Tobacco companies aim to diversify into new image. US sales are down, but cigarette makers sitting on cash hoard
AFTER decades of dabbling in non-tobacco businesses and products, big American tobacco companies are getting serious about diversifying away from the king of cash crops. Jello Gelatin Pops, Oreo cookies, Swingline staplers, Titleist golf clubs - each is a small segment of the tobacco industry's new look - exchanging wreaths of smoke for the image of a diversified consumer products company.
The reason is simple. Cigarette sales in the United States fell 8.8 percent from a 1981 peak of 640 billion cigarettes to 584 billion last year. That is disturbing to industry executives bred to the stability of gradually rising demand.
``I wouldn't call tobacco a dying business, but it is declining,'' says Emanuel Goldman, an analyst with Montgomery Securities in San Francisco. ``The companies see this happening, and they are not about to wait around. I think they have every intention of moving very aggressively on the acquisitions front.''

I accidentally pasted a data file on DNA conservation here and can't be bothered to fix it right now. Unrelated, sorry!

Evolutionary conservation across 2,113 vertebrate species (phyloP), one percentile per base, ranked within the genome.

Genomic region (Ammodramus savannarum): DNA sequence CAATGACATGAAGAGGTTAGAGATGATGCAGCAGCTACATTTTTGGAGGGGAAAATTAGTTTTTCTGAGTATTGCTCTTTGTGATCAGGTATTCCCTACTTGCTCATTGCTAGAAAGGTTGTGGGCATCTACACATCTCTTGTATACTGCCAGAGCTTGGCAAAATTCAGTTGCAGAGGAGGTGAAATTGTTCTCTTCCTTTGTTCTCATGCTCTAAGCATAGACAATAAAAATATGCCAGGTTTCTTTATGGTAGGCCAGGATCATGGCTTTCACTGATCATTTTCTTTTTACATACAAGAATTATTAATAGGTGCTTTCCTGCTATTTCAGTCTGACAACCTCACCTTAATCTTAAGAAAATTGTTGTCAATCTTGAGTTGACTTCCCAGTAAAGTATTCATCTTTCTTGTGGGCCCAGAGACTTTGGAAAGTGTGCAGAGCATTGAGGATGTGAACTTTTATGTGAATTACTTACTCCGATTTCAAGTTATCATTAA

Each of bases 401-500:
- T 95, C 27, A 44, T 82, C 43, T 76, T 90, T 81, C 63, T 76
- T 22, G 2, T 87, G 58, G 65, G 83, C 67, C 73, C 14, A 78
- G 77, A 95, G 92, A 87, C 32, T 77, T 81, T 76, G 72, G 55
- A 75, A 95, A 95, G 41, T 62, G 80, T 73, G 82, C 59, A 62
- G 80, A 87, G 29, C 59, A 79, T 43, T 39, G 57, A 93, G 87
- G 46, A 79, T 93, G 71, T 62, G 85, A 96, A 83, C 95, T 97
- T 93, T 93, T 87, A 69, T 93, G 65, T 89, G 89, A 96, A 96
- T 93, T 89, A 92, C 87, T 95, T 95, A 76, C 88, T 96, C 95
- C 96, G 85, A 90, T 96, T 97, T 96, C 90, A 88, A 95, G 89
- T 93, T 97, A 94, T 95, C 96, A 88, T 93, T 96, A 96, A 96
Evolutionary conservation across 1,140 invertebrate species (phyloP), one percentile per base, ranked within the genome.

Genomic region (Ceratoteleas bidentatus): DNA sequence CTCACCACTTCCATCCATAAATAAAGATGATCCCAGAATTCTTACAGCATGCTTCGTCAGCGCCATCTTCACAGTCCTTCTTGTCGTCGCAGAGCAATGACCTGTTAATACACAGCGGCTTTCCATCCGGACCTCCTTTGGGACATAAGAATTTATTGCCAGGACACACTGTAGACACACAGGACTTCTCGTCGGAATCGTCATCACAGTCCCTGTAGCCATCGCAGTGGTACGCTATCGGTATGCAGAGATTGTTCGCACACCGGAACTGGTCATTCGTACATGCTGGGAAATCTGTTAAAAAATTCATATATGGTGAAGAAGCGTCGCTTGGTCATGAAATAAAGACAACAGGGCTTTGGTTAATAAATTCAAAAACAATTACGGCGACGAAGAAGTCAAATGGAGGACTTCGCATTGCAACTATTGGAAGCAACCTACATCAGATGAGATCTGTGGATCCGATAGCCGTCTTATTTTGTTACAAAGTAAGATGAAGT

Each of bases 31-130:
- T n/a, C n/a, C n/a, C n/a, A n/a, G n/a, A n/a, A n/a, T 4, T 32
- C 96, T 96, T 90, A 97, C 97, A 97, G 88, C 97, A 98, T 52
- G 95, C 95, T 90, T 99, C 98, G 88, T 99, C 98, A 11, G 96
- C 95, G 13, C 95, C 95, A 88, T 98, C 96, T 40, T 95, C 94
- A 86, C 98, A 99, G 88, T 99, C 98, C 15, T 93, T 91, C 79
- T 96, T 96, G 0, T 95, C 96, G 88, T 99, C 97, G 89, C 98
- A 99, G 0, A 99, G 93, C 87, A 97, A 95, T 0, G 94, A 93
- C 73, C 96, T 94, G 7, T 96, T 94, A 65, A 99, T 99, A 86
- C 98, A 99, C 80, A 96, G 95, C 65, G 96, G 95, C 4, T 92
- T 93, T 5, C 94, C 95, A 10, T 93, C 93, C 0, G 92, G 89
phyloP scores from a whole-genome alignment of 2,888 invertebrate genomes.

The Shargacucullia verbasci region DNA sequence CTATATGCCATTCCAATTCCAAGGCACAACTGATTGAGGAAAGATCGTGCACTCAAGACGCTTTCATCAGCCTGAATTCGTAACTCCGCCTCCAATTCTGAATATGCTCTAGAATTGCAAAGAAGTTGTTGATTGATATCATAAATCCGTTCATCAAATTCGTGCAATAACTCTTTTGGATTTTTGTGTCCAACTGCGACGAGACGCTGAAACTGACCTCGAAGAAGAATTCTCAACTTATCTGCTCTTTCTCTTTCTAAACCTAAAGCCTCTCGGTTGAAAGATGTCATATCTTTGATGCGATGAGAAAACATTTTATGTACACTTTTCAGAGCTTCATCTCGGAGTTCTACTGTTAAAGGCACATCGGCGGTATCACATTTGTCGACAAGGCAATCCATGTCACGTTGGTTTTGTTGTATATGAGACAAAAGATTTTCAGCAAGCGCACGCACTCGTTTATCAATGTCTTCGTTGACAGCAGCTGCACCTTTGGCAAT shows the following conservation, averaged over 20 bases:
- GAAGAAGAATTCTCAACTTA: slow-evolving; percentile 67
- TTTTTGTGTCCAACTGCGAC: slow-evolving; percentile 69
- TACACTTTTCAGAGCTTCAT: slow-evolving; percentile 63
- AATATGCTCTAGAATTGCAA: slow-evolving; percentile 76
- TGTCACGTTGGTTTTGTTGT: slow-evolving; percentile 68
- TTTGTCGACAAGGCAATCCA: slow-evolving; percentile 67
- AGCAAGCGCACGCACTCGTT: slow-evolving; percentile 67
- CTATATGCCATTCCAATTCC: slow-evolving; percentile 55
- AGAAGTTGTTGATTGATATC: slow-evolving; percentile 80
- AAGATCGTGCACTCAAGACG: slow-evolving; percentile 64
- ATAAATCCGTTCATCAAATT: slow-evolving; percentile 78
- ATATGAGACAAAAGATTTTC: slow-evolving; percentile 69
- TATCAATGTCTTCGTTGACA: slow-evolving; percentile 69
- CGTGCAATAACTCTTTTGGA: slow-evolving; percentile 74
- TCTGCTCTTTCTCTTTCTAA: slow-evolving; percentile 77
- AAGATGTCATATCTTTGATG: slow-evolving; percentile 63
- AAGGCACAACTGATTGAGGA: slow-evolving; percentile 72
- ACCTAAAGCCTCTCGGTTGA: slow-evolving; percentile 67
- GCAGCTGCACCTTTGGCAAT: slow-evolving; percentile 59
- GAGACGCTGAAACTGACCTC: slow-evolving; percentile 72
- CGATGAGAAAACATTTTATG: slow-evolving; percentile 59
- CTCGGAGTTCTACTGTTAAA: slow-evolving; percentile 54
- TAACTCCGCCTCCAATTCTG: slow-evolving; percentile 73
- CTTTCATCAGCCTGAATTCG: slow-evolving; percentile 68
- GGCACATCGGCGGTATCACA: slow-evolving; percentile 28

But even though cigarette demand has fallen in the US, it has gone up overseas. When growing US exports to Japan and Europe are included, industry production was flat, not down, the companies say.
Profits, on the other hand, have been anything but flat. Tobacco products, such as cigarettes, are extremely lucrative and have become more so in the past five years due to price increases and greater production efficiencies. Value Line Investment Survey estimates that even while sales were falling, profits per 1,000 cigarettes climbed from $4.25 in 1981 to more than $9 in 1986, a compound annual growth rate of 16.5 percent.